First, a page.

Yukon MP Larry Bagnell, along with Yukon health and education delegates, announce a new medical research initiative via a Zoom conference on Jan. 21. (Screen shot)
New medical research unit at Yukon University launched

The SPOR SUPPORT Unit will implement patient-first research practices

Yukon First Nation Education Directorate members Bill Bennett, community engagement coordinator and Mobile Therapeutic Unit team lead, left, and Katherine Alexander, director of policy and analytics, speak to the News about the Mobile Therapeutic Unit that will provide education and health support to students in the communities. (
Mobile Therapeutic Unit will bring education, health support to Indigenous rural students

The mobile unit will begin travelling to communities in the coming weeks

Premier Sandy Silver, left, and Chief Medical Officer of Health Dr. Brendan Hanley, speak during a live stream in Whitehorse on January 20, about the new swish and gargle COVID-19 tests. (Crystal Schick/Yukon News)
Swish and spit COVID-19 test now available in Yukon

Vaccination efforts continue in Whitehorse and smaller communities in the territory

The Royal Canadian Mounted Police detachment in Faro photgraphed in 2016. Faro will receive a new RCMP detachment in 2022, replacing the decades-old building currently accommodating officers. (Joel Krahn/Yukon News file)
Faro RCMP tagged for new detachment

Faro will receive a new RCMP detachment in 2022, replacing the decades-old… Continue reading

In a Jan. 18 announcement, the Yukon government said the shingles vaccine is now being publicly funded for Yukoners between age 65 and 70, while the HPV vaccine program has been expanded to all Yukoners up to and including age 26. (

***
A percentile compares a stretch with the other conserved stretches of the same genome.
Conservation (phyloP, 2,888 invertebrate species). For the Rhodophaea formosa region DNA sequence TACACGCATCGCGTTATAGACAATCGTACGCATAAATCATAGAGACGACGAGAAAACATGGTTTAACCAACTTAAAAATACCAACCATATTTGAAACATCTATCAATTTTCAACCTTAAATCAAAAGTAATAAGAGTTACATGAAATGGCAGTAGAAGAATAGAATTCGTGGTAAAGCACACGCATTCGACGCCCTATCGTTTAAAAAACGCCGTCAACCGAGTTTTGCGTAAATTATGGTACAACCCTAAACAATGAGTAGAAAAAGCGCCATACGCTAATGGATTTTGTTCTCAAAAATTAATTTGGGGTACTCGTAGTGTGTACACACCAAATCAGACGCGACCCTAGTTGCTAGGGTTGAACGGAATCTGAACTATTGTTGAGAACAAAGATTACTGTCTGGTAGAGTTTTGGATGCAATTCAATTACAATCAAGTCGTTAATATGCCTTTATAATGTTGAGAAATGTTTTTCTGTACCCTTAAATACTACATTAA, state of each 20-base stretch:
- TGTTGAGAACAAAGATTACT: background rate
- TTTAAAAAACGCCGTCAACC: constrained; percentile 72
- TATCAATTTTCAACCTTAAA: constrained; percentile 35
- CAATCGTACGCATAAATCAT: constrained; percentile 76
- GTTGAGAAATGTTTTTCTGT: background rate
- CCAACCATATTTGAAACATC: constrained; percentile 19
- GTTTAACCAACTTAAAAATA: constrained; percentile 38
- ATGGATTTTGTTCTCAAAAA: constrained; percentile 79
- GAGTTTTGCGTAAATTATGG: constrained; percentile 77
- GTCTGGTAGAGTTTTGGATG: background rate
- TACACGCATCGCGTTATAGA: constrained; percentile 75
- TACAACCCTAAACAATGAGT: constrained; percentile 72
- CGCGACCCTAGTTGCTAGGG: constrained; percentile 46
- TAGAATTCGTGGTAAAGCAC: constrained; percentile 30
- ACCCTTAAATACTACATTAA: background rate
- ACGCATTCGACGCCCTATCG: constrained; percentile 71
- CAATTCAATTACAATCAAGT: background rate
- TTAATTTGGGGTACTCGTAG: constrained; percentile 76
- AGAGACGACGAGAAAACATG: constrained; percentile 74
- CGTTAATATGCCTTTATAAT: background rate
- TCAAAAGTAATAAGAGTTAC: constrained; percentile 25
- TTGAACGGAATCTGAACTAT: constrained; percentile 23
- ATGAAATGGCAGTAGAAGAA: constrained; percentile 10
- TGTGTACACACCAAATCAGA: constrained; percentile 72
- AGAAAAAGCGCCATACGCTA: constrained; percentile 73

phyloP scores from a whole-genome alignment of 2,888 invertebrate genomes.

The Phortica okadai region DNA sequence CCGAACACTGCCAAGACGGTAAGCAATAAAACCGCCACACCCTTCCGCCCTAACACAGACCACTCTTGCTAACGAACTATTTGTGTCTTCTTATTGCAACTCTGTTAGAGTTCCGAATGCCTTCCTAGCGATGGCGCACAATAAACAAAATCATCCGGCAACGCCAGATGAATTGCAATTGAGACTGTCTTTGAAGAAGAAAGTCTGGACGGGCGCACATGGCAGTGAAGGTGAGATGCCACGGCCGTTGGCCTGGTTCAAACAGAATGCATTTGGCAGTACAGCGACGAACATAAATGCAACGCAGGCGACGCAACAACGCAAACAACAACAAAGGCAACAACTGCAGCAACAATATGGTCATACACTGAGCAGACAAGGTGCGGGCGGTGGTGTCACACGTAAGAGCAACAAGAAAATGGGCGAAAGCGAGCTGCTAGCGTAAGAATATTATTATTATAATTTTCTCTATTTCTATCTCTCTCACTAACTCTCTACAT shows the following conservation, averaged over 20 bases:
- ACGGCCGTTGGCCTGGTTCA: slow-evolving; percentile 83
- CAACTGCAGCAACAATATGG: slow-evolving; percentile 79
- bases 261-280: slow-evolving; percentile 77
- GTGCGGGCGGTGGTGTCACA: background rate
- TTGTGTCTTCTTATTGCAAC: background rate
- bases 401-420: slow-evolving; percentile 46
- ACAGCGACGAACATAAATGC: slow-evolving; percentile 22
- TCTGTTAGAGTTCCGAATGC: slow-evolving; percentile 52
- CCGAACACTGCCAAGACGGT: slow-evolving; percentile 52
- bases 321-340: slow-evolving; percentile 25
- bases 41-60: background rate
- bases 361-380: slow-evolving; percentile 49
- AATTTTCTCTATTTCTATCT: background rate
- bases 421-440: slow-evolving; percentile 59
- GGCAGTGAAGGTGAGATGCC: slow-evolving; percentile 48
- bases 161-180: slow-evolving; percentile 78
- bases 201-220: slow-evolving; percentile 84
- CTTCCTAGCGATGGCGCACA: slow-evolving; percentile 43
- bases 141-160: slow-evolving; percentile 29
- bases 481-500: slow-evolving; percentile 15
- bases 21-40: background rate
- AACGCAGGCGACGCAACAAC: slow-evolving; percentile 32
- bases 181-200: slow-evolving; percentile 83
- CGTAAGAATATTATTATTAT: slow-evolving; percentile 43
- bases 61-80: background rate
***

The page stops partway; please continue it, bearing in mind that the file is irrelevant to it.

Changes made to shingles, HPV vaccine programs

Pharmacists in the Yukon can now provide the shingles vaccine and the… Continue reading

Parking attendant Const. Ouellet puts a parking ticket on the windshield of a vehicle in downtown Whitehorse on Dec. 6, 2018. The City of Whitehorse is hoping to write of nearly $300,000 in outstanding fees, bylaw fines and court fees, $20,225 of which is attributed to parking fines issued to non-Yukon license plates. (Crystal Schick/Yukon News file)
City of Whitehorse could write off nearly $300,000

The City of Whitehorse could write off $294,345 in outstanding fees, bylaw… Continue reading

Grants available to address gender-based violence

Organizations could receive up to $200,000

In this illustration, artist-journalist Charles Fripp reveals the human side of tragedy on the Stikine trail to the Klondike in 1898. A man chases his partner around the tent with an axe, while a third man follows, attempting to intervene. (The Daily Graphic/July 27, 1898)
History Hunter: Charles Fripp — gold rush artist

The Alaskan coastal town of Wrangell was ill-equipped for the tide of… Continue reading

A man walks passed the polling place sign at city hall in Whitehorse on Oct. 18, 2018. While Whitehorse Mayor Dan Curtis is now setting his sights on the upcoming territorial election, other members of council are still pondering their election plans for the coming year. (Crystal Schick/Yukon News file)
Councillors undecided on election plans

Municipal vote set for Oct. 21

Whitehorse City Hall. (Joel Krahn/Yukon News file)
City hall, briefly

A look at decicions made by Whitehorse city council this week.

A file photo of grizzly bear along the highway outside Dawson City. Yukon conservation officers euthanized a grizzly bear Jan. 15 that was originally sighted near Braeburn. (Alistair Maitland/Yukon News file)
Male grizzly euthanized near Braeburn

Yukon conservation officers have euthanized a grizzly bear that was originally sighted… Continue reading

Most Read